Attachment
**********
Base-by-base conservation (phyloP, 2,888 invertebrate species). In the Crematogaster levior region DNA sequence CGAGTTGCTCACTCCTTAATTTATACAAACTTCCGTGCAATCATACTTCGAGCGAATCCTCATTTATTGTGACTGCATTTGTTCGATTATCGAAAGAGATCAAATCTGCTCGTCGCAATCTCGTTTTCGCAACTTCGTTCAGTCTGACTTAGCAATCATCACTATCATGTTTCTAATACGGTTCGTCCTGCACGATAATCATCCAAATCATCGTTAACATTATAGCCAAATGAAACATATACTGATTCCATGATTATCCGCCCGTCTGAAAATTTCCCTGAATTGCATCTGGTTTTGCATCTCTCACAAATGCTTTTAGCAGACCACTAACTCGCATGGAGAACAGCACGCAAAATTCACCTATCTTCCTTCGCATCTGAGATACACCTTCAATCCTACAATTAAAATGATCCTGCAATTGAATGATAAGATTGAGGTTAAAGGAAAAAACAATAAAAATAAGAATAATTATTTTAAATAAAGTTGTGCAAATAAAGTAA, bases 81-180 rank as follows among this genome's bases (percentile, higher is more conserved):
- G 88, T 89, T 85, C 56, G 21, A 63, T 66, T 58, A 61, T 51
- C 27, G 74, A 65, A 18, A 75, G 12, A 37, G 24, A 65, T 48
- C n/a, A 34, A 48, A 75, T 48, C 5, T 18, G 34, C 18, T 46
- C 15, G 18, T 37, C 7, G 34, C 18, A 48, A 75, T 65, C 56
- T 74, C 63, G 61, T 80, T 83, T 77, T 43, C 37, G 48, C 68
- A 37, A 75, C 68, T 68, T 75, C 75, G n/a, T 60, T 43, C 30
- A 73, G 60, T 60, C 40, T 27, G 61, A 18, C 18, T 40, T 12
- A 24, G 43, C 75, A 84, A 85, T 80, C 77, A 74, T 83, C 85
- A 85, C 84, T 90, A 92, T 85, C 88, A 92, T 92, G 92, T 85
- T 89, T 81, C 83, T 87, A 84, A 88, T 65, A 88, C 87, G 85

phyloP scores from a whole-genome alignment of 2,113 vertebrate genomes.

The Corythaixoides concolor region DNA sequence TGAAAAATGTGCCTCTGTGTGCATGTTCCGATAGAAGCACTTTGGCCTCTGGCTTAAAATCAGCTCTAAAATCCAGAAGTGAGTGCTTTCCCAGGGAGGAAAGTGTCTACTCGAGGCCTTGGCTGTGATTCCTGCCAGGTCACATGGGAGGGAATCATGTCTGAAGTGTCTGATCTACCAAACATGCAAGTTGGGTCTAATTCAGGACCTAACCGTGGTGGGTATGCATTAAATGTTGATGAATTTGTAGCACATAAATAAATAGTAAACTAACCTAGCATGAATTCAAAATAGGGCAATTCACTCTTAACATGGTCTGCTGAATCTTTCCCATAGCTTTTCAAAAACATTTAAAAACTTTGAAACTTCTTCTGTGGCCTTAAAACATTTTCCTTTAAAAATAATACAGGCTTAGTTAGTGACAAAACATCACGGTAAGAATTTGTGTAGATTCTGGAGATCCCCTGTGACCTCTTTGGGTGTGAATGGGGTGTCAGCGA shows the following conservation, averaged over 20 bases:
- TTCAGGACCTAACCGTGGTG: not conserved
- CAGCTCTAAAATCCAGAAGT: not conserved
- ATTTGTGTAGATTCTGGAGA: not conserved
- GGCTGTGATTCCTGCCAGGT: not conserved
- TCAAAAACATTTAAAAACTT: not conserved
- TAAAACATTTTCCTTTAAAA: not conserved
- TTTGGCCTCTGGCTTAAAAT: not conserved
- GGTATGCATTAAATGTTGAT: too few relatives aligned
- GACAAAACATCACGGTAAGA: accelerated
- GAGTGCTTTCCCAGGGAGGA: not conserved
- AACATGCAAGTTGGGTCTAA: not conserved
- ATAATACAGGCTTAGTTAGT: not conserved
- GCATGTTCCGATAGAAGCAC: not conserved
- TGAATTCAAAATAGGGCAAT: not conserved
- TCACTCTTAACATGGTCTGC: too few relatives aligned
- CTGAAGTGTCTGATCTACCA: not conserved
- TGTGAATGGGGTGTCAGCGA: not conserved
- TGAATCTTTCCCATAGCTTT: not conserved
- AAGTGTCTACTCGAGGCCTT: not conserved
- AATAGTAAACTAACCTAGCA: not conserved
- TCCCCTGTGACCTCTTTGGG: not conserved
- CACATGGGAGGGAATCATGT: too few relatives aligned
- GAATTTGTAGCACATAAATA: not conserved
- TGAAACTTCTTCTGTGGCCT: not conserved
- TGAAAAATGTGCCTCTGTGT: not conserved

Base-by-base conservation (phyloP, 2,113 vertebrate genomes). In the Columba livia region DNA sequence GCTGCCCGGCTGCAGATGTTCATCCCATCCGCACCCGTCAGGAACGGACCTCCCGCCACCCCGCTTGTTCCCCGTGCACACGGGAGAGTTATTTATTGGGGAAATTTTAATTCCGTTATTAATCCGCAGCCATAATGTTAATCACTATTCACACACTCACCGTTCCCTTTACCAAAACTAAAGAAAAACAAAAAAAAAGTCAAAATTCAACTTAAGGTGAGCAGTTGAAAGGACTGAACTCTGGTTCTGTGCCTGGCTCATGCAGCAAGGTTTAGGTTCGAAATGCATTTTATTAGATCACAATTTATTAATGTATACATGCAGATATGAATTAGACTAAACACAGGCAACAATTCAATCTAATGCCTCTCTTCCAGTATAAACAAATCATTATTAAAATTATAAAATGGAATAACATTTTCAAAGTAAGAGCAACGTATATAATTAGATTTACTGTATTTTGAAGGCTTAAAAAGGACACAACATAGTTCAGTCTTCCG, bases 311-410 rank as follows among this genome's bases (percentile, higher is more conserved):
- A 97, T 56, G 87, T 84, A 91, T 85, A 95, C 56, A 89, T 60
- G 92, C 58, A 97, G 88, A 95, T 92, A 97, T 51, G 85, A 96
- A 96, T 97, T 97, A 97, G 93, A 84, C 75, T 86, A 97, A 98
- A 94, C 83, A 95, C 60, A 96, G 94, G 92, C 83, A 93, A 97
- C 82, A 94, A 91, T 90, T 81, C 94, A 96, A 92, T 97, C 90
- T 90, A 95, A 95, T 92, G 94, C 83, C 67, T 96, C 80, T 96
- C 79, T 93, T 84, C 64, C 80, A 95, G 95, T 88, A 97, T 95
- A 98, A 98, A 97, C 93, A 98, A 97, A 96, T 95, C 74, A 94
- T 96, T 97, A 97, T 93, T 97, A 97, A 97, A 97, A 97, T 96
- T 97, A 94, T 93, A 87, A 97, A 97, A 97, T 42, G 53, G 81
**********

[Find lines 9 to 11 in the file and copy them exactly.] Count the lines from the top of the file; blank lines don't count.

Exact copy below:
- A 24, G 43, C 75, A 84, A 85, T 80, C 77, A 74, T 83, C 85
- A 85, C 84, T 90, A 92, T 85, C 88, A 92, T 92, G 92, T 85
- T 89, T 81, C 83, T 87, A 84, A 88, T 65, A 88, C 87, G 85